(36:04 - 38:32) Derek Lumpkins: So I think the equivalent for me is when I buy in Chicago, when I have bought in Chicago, because I was buying multifamilies there where there were tenants who were already in the units. In Boston, I've been more or less lucky to buy a multifamily that was vacant, so I didn't have that concern. as much. But in Chicago, I was like, okay, I want to buy. So generally when I buy in Chicago, when I buy anywhere, I try to buy in sort of a middle tier neighborhood. So not one that has a whole lot of wealth, a whole lot of like luxury units, and not one that is still like trying to recover from some of the things that happened over the past couple of generations. I want to buy in a place where I'm trying to catch people as they're moving from the lower income neighborhoods up to sort of like a middle class neighborhood to give them like that a nicer place because I want to invest my places, I want them to be nice. And I want people who are rising up the economic ladder to have a nice place to move into. But conversely, if the economy were to sort of decline, those folks who are moving from the more wealthy neighborhoods, I want to make sure that I catch them on the way down too. So I try to buy those middle neighborhoods. So in terms of buying those neighborhoods, especially places where people are already living, where I already have tenants, I try to negotiate with the seller to a point where I know the rents are going to have to go up because they're selling. And so just the fact that they're selling and they're selling at a higher point that they bought at, that I will have to try to make the rents work while those leases, before those leases expire. And for the most part, I've been able to make that happen. So I consciously go in thinking I don't want to evict any tenants. If they've been there for six months or they've been there for six years, I want to make sure that they still have the choice to stay in their homes. I may go up $50. I may go up $100. It's not a significant amount, but I do have to make the numbers work or else there's no point in me even going in in the first place. So it is a very delicate balancing act, both in terms of the commitment to community, but also making the numbers work. I have just been in a very fortunate position where I have been able to make the numbers work. But I also tell my realtor in Chicago, I want to buy a building where I don't have to evict people. And I have found sellers who want to sell to a buyer who doesn't want to push the tenants out. So everybody has been dancing this dance that has been able to make it work, at least in my situations. And so I've just been very fortunate in that sense.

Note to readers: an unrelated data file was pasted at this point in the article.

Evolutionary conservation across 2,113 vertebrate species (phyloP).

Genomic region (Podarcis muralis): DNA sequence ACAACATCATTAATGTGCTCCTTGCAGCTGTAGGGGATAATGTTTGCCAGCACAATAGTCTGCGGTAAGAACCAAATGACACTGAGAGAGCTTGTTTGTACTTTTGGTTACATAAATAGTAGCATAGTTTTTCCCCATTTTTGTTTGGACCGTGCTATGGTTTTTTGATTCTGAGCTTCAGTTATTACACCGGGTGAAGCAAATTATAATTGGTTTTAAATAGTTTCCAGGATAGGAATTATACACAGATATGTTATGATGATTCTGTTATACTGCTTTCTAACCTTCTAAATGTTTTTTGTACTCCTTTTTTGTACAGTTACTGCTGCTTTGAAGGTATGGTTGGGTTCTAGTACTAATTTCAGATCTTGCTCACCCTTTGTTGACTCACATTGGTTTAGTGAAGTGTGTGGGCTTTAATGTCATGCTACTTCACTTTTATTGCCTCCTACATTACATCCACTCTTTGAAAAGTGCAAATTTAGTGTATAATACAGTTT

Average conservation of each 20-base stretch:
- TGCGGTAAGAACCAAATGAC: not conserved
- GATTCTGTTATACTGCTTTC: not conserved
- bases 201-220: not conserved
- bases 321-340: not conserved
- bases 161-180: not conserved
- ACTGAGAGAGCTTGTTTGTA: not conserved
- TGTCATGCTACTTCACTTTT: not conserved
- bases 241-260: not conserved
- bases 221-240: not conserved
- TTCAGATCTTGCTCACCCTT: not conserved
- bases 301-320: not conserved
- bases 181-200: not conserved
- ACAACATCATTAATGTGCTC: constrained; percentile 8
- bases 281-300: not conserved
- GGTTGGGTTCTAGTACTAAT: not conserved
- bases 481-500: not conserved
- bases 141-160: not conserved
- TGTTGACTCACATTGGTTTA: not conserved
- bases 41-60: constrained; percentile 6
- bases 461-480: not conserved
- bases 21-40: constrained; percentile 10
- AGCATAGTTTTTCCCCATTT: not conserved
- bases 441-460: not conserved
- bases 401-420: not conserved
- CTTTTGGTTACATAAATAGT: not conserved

(38:34 - 39:07) Felicia Jadczak: Yeah. And just to jump in super quick before we hear from you, Melony, I think that was part of the factor with us because we told the sellers that we did not want the existing tenants to be kicked out. And I feel very grateful that I'm able to give that stability to them. And that's also been a concern where we have raised a little bit and they have come to us and are like, We want to buy something too, but we have student loans and we can't afford. How much will you keep raising it, basically? I appreciate that balancing act, but Melanie would love to hear your thoughts as well, too.